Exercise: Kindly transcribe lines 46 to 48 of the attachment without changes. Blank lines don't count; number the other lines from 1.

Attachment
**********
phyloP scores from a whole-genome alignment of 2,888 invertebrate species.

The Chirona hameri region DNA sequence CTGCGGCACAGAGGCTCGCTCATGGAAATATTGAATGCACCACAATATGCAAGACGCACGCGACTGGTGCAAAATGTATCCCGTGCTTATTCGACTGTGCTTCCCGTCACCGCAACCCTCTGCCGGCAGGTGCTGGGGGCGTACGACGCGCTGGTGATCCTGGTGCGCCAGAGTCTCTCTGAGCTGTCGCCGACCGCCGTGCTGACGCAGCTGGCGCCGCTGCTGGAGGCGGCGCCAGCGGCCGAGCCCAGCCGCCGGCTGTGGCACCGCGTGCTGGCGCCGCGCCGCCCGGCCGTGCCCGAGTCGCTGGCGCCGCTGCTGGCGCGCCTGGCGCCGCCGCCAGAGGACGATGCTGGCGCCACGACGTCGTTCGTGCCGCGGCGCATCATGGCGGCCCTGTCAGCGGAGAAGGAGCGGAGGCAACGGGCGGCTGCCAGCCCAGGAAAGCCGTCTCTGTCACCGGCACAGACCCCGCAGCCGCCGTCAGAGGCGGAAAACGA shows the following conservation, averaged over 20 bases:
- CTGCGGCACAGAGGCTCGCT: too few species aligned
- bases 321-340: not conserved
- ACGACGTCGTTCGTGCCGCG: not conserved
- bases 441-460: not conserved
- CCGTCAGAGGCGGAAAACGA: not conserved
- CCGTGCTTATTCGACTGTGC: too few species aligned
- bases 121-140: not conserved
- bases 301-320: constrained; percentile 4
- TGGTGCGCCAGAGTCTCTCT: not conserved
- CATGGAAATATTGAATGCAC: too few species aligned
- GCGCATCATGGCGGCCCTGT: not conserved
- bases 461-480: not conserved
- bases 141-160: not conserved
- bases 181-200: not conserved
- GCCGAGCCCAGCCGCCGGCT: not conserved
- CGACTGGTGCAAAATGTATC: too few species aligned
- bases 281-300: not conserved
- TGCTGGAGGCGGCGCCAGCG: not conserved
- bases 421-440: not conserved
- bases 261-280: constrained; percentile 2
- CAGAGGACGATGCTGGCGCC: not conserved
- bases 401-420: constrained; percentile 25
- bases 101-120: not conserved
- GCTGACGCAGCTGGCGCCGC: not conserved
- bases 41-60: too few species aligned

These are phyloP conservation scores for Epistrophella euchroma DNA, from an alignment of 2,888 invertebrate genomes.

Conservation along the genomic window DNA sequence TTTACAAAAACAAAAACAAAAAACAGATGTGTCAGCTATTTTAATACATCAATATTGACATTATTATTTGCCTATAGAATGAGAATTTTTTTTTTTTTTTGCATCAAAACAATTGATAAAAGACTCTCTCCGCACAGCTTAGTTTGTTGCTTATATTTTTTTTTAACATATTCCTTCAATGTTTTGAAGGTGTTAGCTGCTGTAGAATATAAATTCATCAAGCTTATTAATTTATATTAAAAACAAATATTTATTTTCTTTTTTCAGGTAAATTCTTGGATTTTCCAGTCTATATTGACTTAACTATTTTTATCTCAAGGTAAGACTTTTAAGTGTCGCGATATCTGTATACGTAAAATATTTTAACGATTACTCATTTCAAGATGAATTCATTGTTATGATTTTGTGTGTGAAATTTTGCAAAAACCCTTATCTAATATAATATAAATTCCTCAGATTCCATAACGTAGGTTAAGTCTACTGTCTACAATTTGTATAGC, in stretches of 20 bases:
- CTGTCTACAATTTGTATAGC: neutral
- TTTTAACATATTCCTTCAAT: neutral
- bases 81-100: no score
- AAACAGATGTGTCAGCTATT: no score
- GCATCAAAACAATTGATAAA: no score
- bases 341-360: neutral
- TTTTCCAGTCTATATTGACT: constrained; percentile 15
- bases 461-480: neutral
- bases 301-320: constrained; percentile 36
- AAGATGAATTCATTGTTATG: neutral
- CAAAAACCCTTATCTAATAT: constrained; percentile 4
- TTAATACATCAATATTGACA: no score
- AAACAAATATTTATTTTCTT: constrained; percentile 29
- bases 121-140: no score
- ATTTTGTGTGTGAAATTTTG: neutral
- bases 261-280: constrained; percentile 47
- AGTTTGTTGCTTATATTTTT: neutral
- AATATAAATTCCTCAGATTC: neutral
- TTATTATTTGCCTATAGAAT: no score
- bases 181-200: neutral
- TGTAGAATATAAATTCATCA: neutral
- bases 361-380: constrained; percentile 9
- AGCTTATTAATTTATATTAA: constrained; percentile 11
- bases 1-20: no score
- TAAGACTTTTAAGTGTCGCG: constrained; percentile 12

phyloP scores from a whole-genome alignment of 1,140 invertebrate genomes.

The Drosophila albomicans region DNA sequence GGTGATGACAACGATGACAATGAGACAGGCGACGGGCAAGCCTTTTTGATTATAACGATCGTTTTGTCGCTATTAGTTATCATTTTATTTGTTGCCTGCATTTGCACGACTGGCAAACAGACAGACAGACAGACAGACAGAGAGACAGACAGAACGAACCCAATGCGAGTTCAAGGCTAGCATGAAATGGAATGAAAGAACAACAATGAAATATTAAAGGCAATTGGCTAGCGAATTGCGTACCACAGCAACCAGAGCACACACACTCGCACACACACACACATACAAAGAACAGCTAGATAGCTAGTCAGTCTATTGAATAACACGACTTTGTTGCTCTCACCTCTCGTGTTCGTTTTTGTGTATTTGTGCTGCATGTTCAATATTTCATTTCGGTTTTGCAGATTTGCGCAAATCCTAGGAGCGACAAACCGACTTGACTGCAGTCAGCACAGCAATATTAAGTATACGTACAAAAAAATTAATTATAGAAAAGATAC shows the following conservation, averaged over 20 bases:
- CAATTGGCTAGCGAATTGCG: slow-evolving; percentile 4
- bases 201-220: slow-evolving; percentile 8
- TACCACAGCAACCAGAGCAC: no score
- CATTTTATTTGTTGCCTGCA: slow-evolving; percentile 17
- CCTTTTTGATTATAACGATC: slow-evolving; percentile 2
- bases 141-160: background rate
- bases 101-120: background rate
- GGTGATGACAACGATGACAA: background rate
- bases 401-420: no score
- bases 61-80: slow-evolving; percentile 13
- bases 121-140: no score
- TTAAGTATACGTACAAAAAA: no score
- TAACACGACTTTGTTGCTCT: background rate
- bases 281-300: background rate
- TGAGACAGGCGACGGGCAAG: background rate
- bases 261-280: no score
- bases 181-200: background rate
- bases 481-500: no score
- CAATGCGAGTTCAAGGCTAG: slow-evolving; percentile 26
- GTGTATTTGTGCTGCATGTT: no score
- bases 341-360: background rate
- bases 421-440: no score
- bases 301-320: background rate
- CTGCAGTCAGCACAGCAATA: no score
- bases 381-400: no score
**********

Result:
- AGTTTGTTGCTTATATTTTT: neutral
- AATATAAATTCCTCAGATTC: neutral
- TTATTATTTGCCTATAGAAT: no score